Anna Donald: What’s maddening about living with advanced cancer

Anna Donald It’s time to tackle Richard Smith’s third request for information about living with advanced cancer: what’s maddening about it?

Hmmm … where to start? There are so many maddening things about cancer.

Some are obvious: not being able to control your destiny in the illusory way you are used to. Not being able to work. Being too tired to see friends. Not having children. Not being able to adopt children because they’ve been through enough trauma, usually, without you dying on them.

Some things break your heart: not knowing whether you’ll be there with your husband as he progresses through life and grows old. Or with your parents to love and help them when they grow frail. Or with your nieces and nephews when they need somewhere to stay and someone to talk to who is not their parent. Or with your colleagues and country to help it avoid daft heath care decisions as its budgets grow more and more pressed with ageing populations and ever-higher priced health technologies.

Some things are maddening because they are persistent small reminders that you’re not like other people anymore: not being able to put necklaces on by yourself because your fingers are too inflamed by the chemo to fasten the clasp; taking twice the recommended time to complete bush walks; having to sit down in the mall to catch your breath along with all the 80-year-olds and their wheely trollies. Buying a wheely trolley because you’re too weak to carry shopping. Unexpectedly meeting fashionable friends while in possession of said wheely trolley and being unable to camouflage it; hide it; pass it off as the 90-year old’s next to me (she has her own); destroy it in spectacular explosive fashion (as they do lorries parked outside Downing Street); swiftly become invisible so at least the wheely trolley remains unconnected to your person.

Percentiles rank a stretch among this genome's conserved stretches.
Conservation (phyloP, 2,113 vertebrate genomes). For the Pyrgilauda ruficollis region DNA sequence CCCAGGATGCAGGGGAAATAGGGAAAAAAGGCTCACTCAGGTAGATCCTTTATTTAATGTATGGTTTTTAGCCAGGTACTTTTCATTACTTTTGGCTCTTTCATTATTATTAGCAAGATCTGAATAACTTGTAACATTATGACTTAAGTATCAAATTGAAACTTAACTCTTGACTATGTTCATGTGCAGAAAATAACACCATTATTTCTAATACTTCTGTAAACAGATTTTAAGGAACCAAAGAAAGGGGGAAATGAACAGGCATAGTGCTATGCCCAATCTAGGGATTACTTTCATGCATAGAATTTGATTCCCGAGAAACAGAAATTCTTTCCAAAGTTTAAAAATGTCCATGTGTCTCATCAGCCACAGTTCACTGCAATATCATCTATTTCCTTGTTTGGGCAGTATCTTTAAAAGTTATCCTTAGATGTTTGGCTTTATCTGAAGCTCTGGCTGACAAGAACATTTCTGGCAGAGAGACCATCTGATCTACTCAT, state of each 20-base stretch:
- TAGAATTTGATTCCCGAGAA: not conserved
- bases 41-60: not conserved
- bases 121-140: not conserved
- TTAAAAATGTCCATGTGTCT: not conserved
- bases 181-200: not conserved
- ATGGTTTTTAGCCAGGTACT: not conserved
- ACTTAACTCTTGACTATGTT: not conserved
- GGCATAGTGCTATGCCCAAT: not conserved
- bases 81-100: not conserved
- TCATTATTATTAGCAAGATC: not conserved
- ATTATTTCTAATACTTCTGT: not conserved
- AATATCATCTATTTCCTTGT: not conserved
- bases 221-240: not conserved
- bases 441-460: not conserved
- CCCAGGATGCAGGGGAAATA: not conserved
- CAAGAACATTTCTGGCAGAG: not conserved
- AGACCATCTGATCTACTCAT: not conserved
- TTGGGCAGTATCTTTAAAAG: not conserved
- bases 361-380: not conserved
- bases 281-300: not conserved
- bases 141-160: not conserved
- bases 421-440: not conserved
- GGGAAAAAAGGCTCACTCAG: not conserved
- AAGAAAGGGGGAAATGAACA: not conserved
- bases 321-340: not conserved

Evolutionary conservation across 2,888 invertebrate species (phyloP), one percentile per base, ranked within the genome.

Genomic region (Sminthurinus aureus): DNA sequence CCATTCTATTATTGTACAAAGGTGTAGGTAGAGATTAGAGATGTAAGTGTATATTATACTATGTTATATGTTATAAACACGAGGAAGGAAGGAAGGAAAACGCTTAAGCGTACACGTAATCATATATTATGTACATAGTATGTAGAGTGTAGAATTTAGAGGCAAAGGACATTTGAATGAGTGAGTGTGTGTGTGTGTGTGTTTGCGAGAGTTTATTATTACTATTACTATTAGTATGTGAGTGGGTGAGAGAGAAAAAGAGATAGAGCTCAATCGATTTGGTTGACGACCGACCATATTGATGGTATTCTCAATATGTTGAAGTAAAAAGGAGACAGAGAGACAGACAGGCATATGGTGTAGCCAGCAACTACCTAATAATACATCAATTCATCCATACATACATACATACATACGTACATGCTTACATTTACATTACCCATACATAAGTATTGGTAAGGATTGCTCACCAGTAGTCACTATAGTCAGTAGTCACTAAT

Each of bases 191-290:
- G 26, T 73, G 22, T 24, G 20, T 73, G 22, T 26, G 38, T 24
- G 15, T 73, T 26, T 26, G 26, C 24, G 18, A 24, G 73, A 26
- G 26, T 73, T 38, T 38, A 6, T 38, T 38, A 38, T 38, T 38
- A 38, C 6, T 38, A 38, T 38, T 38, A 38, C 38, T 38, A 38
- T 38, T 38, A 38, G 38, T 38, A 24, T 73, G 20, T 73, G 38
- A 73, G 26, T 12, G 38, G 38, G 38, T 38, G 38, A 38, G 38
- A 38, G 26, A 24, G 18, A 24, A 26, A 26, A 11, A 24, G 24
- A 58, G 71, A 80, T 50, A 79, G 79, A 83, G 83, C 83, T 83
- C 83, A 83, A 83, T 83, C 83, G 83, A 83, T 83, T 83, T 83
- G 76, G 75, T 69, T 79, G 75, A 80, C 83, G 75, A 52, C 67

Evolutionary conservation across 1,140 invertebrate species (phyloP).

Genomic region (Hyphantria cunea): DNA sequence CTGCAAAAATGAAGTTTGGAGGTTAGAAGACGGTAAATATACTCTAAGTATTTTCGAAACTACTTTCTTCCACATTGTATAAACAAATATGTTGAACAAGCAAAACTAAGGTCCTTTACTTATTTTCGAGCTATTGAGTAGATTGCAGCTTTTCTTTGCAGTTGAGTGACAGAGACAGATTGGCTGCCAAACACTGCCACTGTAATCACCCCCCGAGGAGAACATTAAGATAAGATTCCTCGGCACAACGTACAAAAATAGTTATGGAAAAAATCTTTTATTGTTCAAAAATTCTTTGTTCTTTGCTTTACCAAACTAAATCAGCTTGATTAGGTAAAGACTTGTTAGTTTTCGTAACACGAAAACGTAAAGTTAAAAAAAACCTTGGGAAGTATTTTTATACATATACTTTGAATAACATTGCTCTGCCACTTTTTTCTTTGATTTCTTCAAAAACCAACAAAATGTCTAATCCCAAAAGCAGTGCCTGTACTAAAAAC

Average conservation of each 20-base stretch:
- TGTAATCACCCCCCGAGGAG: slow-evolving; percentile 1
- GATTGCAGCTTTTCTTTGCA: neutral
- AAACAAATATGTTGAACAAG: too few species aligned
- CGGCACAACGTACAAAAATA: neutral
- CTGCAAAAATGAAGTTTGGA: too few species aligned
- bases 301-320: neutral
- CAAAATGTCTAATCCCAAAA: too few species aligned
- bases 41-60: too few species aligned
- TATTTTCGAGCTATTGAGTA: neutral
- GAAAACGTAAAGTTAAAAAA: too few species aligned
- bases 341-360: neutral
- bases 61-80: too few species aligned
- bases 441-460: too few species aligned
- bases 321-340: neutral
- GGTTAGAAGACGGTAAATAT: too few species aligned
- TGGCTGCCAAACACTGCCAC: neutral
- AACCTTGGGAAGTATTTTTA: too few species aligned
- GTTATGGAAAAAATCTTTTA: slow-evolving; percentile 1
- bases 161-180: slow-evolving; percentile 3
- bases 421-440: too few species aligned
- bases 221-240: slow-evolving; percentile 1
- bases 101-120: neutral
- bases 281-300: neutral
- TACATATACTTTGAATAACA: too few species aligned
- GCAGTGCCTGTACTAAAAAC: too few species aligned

Some are par for the course: the 1000th time I get asked: ‘Does cancer run in your family?’ NO NO NO. NO-ONE in my entire extended family, to my knowledge, has had breast cancer or any other cancer for that matter. My family is ridiculously long lived. Apparently my great grandmother was the oldest woman in England for a while. By getting a life-threatening disease at 42 I am charting new territory. Can someone please tell the public that very little breast cancer is familial?

And, the next common question in response to “I couldn’t have children because of the chemotherapy” comes “didn’t you freeze eggs?” As if this is the easiest thing to do in the world. Again NO: it’s not a good idea to freeze eggs when you have hormone sensitive breast cancer because of the surge of oestrogen you undertake which is nectar to cancer cells.

Some things are just bloody annoying: delaying or avoiding trips because they’ll be too long and tiring and I’ll collapse in a heap when we arrive and complain a lot; refusing interesting work because I know I don’t have the energy to follow through. Passing up fun, boozy dinners and the like because I can’t eat or drink anything that will be served and, with an unpredictable violent cough, can’t sing for my supper. Being afraid of going to the movies or theatre because I might have to sit out the production coughing by the popcorn machine or risk dirty looks from other members of the audience.

One very maddening thing is the vast sea of confused and contradictory information about alternative (and mainstream) therapies, diets, supplements and the like. The lack of the most elementary information (eg cases or case series) about effectiveness, harm, and acceptability of treatment of about 90% of alternative treatments is woeful. While I know it’s difficult getting funding for research, at least practitioners could keep logs of who they’ve treated and what happened. I don’t buy the victim position of some alternative practitioners who seem to spend more time projecting anger onto the medical profession than figuring out how they might provide basic documentation about what they’re doing, for the future benefit of all their clients. The murky mess of claims and promises to people with cancer, who are vulnerable and lack any way of knowing what’s what, is quite unacceptable. We need a new form of Clinical Evidence of alternative therapies that summarises whatever information might be available, clearly stating none if that is the case, and what the treatment entails.

Of course that doesn’t mean people shouldn’t try new things – I’m trying lots – but at least know what they’re getting themselves into. Otherwise people just swim about in the dark, trying this and that, as if they don’t already have enough darkness to cope with.

Some things, of course, are not maddening at all. Not having to go to boozy dinners when you’d rather be at home watching a DVD. Not having to wear high heels every day. Taking a break from the hamster wheel that most professionals seem to experience, myself included. Not sure I’ll ever get back on it. I don’t have enough hair to be a hamster.

Anna Donald, Blog 14